This particular Invicta 12/45 was first registered on 7th October 1932 and originally finished in blue over red. Among its previous owners is a Mr Edwards, of Bristol, who acquired the car in 1968.
By the time of Mr Edwards's ownership, the Invicta had been repainted green but it became blue again before sale to Mr Kerr, of Elsing, Norfolk in 1972.
It is evident from correspondence between Mr Edwards and Kerr that Edwards rallied the vehicle regularly, and the sale was delayed to enable rally commitments to be fulfilled.
The Invicta was extensively overhauled during Kerr's ownership by various vintage car specialists, and bills indicate he still owned the car in 1975. A photograph of the Invicta, still with original registration when owned by Mr Kerr, is reproduced in - Automobile Quarterly - Volume XIV, No. 4.
An article in a German newspaper dated 14th January 1977 indicates that the Invicta was purchased for display in a Motor Museum, Western Germany in April 1977.
Offered with sundry bills and old-style logbook, the car has had little use while on display in the Museum and remains in very good condition. Please note the car has already been subject to reduced import tax of 5% to remain in the EU.
In its all-too-short lifetime Invicta carved out an enviable reputation for building fine sporting motor cars, the bigger Meadows-engined models in particular offering class-leading performance and impeccable build quality.
For customers less concerned with ultimate performance, the company offered the 12/45. Introduced in 1932 and built to the firm's customary high standards, the 12hp - Small Invicta - was an intriguing exercise in circumventing the ludicrous tax on engine capacity that dictated British design policy between the wars.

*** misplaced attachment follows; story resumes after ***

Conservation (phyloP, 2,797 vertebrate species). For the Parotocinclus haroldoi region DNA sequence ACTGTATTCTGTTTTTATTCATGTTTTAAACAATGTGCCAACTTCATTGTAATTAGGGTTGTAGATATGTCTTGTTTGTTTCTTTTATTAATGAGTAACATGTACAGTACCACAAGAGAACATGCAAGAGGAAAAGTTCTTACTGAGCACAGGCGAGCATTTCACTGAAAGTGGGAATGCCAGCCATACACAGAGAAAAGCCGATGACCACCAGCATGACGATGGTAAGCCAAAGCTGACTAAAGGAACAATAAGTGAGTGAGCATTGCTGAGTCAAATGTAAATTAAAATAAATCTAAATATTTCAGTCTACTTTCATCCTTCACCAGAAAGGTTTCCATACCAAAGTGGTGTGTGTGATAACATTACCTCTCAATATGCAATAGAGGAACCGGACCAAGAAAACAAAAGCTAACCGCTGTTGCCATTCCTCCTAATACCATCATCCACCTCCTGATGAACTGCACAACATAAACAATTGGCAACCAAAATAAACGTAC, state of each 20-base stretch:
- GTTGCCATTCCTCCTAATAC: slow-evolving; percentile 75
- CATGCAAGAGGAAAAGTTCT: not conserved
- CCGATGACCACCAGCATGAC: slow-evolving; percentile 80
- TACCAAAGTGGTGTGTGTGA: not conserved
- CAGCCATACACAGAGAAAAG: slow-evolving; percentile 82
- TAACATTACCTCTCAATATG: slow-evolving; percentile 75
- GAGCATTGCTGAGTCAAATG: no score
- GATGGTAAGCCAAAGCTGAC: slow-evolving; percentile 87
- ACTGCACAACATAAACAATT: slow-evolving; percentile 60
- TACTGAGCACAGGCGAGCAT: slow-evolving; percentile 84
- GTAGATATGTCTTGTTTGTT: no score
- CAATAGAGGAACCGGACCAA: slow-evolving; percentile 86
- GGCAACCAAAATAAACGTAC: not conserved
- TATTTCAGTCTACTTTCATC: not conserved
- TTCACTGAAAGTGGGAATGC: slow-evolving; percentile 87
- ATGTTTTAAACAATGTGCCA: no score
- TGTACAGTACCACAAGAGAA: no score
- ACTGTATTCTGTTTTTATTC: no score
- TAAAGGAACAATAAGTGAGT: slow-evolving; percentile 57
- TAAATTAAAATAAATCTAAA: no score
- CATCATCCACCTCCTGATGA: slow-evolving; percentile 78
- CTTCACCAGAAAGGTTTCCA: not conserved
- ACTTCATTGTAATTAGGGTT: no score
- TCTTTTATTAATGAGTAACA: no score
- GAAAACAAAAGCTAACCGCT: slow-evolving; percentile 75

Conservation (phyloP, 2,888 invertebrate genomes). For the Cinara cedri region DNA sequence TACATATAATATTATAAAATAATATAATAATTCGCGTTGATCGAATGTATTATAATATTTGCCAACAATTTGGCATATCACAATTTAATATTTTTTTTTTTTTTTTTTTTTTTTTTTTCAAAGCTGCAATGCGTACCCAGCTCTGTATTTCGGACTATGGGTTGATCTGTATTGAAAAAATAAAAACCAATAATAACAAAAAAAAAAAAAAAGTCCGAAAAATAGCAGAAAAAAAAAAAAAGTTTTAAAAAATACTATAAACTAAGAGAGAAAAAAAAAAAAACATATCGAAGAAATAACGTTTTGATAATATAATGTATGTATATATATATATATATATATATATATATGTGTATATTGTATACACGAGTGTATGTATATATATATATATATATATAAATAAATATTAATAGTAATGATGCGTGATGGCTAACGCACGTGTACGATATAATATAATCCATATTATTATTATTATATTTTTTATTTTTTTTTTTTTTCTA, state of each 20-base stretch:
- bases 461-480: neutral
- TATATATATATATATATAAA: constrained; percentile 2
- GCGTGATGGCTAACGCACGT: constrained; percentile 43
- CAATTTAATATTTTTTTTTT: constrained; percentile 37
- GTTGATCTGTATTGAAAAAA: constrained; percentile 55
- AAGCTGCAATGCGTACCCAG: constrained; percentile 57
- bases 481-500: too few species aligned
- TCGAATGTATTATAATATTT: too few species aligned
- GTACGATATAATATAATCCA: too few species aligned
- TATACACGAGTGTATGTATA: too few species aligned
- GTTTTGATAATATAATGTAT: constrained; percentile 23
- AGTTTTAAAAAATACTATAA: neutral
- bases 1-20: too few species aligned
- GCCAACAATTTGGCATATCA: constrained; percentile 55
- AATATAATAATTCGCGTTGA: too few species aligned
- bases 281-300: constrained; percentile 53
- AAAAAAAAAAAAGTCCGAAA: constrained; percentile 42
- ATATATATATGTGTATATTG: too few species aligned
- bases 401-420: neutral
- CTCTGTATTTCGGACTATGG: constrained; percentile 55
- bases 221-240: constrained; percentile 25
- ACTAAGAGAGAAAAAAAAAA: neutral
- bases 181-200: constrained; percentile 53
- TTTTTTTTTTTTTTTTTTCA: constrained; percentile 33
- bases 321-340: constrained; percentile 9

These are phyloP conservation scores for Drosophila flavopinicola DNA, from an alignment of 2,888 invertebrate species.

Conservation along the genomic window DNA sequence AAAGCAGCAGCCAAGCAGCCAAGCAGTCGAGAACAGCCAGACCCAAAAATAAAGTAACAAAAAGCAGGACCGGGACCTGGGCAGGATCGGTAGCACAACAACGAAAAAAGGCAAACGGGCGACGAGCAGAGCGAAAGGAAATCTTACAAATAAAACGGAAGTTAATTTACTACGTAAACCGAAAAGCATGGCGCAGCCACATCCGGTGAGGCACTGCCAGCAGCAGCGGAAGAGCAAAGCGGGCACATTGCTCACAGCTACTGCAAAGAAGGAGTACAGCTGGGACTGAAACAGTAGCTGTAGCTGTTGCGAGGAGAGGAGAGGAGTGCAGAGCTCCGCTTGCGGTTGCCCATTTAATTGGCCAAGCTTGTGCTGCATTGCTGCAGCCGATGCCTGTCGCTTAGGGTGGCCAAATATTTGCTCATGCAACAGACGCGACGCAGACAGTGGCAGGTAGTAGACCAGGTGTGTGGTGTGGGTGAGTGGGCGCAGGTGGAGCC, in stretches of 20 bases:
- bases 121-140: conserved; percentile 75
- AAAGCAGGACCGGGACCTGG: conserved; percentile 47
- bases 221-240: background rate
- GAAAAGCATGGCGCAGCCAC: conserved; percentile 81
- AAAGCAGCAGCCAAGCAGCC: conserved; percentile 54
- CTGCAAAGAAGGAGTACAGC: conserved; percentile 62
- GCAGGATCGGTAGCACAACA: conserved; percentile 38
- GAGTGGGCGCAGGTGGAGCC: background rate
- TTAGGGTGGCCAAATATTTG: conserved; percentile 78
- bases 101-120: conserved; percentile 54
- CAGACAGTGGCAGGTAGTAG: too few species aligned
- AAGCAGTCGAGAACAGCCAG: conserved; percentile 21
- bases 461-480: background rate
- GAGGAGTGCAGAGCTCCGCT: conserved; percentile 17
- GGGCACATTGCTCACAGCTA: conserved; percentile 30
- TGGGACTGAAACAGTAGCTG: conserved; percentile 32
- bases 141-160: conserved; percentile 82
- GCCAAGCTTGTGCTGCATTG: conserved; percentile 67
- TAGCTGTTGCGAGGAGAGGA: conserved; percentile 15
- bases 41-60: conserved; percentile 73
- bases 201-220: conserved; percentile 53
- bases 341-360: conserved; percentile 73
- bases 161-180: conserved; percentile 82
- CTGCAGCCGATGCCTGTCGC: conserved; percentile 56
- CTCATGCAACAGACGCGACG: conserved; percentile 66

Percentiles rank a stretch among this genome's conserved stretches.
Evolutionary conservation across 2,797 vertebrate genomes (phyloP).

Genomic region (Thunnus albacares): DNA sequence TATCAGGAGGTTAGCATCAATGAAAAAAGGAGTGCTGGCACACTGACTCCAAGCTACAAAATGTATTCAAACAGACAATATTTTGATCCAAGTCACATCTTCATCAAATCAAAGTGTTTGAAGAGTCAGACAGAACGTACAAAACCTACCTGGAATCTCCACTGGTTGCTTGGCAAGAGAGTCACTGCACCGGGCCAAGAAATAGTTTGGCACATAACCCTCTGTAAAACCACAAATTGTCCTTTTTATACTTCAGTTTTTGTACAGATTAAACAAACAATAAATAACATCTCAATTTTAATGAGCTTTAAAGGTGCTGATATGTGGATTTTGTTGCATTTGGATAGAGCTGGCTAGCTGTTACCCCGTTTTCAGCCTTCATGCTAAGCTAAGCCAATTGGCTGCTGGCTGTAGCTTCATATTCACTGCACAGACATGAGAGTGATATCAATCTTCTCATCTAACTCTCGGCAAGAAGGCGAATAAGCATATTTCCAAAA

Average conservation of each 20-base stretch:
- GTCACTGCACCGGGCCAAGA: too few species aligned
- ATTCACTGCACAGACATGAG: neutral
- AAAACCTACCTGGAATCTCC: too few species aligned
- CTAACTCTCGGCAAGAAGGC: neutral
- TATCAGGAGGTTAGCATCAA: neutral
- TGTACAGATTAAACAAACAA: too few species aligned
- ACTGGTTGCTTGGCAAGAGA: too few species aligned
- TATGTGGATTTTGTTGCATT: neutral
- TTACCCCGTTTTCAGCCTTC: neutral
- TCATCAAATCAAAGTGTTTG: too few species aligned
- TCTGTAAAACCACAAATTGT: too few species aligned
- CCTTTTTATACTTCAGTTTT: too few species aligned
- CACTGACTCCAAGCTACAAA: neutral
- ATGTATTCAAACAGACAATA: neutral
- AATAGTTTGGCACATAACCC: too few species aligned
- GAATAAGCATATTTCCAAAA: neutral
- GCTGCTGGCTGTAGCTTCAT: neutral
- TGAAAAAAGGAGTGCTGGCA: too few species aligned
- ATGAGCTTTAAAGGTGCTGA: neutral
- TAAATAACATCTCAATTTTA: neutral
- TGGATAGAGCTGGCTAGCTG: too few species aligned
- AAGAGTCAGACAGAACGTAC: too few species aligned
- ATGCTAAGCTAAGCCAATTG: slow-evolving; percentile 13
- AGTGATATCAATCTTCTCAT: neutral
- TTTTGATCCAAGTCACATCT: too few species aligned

Strongly built and well finished in typical Invicta fashion, the 12/45 used a 1½-litre, six-cylinder, single-overhead-camshaft, Blackburne engine and was available with either tourer or saloon coachwork.
Like its big 4½-Litre sister, the Small Invicta had a massive chassis with wide-set springs for maximum stability; nevertheless, it was geared for good acceleration.
Contemporary press reports praised the car's beautiful proportions; the wheelbase is long and the track full width is to suggest a machine in at least the 16 hp class.
The chassis is very low in relation to the ground, which enables the height of the complete closed car to be kept as low as 5ft. This effect is secured without suggestion of freakishness. This low centre of gravity also aiding and abetting roadholding.
Regrettably, the smaller Invicta had arrived too late to influence the company's fortunes and production ceased in 1933 after approximately 50 cars had been built.
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